Archive for June 3rd, 2009
These caissons always weigh the same whether or not they are carrying their combined capacity of 600 tonnes (590 LT; 660 ST) of floating canal barges as, according to Archimedes’ principle, floating objects displace their own weight in water, so when the boat enters, the amount of water leaving the caisson weighs exactly the same as the boat. This keeps the wheel balanced and so, despite its enormous mass, it rotates through 180° in five and a half minutes while using very little power.
Short time-lapse video of the wheel in action
An interesting graph of life expectancy vs per-capita income, for a bunch of different countries around the world. What is so trés cool is that you can animate it to run it from 1800 to the present. France does a meteoric rise very early on with no change in income, war participants take hits in life expectancy, and basically the whole world does the Time Warp (it’s just a jump to the left) in 1929.
NOTE: This Instructable contains graphic images of Gummi Bear surgeries.
One of the questions I was asked in my most recent adoption was what I would do if I were not a physicist. I’m pretty sure I would do something in science, and I have an interest in evolution and paleontology. The stumbling block to going in that direction was the squishy part of biology — when I was in school, I was pretty sure animal dissection would start by making me weak-in-the-knees, followed by me throwing up, and I had no desire to test that prediction. Consequently, I haven’t studied a whole lot of biology, including entomology.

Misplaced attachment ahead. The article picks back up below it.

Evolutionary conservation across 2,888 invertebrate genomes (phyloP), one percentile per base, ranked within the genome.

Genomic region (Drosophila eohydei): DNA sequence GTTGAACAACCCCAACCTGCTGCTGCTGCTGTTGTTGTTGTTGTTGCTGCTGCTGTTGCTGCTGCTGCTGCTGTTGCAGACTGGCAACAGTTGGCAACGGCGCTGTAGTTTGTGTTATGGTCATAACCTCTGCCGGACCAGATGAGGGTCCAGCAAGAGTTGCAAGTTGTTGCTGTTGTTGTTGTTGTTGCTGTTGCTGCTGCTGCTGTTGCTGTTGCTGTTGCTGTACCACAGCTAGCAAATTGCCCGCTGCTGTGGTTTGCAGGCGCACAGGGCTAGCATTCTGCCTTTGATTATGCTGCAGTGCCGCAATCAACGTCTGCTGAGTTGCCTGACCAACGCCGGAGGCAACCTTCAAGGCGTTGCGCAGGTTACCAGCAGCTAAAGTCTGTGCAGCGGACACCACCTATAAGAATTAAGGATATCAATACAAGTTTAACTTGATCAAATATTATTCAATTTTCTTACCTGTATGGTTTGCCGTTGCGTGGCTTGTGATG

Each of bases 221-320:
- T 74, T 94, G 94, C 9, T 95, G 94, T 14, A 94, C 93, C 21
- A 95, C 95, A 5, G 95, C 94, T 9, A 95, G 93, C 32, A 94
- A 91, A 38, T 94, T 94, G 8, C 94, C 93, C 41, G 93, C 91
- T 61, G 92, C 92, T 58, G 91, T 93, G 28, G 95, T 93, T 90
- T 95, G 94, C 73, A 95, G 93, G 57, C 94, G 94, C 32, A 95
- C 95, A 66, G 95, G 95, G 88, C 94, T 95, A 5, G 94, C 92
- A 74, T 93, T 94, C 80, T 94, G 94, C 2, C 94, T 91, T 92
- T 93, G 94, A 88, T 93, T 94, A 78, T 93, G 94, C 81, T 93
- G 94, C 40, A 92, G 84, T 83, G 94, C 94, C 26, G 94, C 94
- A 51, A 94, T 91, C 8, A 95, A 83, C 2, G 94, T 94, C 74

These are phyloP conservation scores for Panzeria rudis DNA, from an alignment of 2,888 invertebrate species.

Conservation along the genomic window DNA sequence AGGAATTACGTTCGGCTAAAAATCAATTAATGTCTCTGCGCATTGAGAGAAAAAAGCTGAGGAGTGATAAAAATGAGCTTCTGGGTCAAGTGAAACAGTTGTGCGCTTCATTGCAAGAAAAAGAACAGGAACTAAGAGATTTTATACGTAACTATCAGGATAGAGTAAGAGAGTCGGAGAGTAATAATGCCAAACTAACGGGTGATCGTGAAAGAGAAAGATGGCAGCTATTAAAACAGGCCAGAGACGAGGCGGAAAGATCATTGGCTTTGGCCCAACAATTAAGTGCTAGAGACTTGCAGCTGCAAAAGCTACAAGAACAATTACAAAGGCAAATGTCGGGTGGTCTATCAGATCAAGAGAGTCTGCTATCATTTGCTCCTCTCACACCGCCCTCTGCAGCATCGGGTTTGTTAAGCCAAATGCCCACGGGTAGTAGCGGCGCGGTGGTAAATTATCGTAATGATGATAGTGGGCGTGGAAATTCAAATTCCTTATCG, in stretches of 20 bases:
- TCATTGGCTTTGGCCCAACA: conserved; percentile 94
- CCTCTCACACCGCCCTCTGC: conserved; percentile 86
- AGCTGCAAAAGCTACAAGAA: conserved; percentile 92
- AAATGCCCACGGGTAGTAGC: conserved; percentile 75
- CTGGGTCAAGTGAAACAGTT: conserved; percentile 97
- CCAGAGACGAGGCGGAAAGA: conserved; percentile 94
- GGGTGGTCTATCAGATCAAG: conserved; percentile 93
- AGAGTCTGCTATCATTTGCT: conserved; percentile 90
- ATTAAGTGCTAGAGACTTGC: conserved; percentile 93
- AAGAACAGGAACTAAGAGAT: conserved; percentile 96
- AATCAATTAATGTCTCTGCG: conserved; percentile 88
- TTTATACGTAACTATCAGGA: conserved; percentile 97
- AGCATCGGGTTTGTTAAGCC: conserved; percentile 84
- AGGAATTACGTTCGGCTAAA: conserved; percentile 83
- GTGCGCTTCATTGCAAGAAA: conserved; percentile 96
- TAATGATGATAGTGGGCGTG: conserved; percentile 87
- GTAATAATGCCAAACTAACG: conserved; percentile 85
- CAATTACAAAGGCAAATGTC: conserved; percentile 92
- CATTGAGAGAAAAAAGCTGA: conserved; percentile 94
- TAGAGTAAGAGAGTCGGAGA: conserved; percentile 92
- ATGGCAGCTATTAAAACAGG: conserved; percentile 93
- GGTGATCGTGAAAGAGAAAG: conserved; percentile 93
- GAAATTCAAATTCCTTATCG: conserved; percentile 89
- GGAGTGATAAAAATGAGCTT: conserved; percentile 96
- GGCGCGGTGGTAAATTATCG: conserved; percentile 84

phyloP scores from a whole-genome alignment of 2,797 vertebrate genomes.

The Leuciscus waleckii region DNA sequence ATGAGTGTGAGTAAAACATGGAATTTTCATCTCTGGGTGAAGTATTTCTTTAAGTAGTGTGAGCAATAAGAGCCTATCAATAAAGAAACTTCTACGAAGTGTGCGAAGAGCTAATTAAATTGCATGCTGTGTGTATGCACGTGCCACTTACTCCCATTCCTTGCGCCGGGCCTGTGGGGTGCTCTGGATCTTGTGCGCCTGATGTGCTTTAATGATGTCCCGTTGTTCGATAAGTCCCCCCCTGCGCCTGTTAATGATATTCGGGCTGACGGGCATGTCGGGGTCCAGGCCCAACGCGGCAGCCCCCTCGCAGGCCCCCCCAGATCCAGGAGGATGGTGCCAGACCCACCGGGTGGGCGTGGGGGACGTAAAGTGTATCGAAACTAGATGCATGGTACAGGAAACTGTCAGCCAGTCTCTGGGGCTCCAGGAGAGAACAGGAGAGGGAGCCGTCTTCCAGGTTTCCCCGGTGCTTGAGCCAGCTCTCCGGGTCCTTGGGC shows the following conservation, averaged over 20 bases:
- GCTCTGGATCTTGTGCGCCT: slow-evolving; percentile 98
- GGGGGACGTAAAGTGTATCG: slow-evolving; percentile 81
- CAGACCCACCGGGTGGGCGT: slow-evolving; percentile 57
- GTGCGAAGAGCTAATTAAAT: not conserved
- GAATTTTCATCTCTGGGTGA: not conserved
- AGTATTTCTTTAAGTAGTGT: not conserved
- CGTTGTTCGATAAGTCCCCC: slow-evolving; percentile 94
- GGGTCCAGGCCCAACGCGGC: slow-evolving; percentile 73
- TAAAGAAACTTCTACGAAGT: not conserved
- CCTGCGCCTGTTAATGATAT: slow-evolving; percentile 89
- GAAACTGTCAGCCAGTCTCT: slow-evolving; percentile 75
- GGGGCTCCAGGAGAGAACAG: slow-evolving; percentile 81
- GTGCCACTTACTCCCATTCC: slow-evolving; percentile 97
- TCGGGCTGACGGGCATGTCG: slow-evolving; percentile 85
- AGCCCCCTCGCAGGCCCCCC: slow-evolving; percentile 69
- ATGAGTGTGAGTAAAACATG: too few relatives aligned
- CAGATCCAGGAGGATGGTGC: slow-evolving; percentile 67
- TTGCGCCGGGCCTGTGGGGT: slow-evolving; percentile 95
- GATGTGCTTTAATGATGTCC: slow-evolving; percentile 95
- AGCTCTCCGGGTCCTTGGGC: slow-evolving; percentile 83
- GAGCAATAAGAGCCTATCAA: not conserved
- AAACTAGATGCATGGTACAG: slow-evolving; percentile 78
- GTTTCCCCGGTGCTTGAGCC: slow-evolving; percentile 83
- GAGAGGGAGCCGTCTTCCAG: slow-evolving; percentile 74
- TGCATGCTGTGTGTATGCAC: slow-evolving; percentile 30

But dragonflies are pretty fascinating. They don’t fall under the “bugs to be avoided” category — not gross house-invaders, nor do they want to sting me. I had no idea that they flap their sets of wings out of phase, though it makes sense (if it were in phase, why not just have a bigger wing?) But I have some shots where it looks like maybe the two sets are at slight different frequencies, so the phase changes. I also didn’t realize how much they glide when they fly. And the flapping is low enough in frequency that it shows up well on a high-speed camera — a much lower pitch than many other insects.
It’s also really hard to pan a camera to follow them. I think I saw six distinct species; these were the biggest and flew high, while a few others tended to hug the ground, and yet others I only saw in the woods.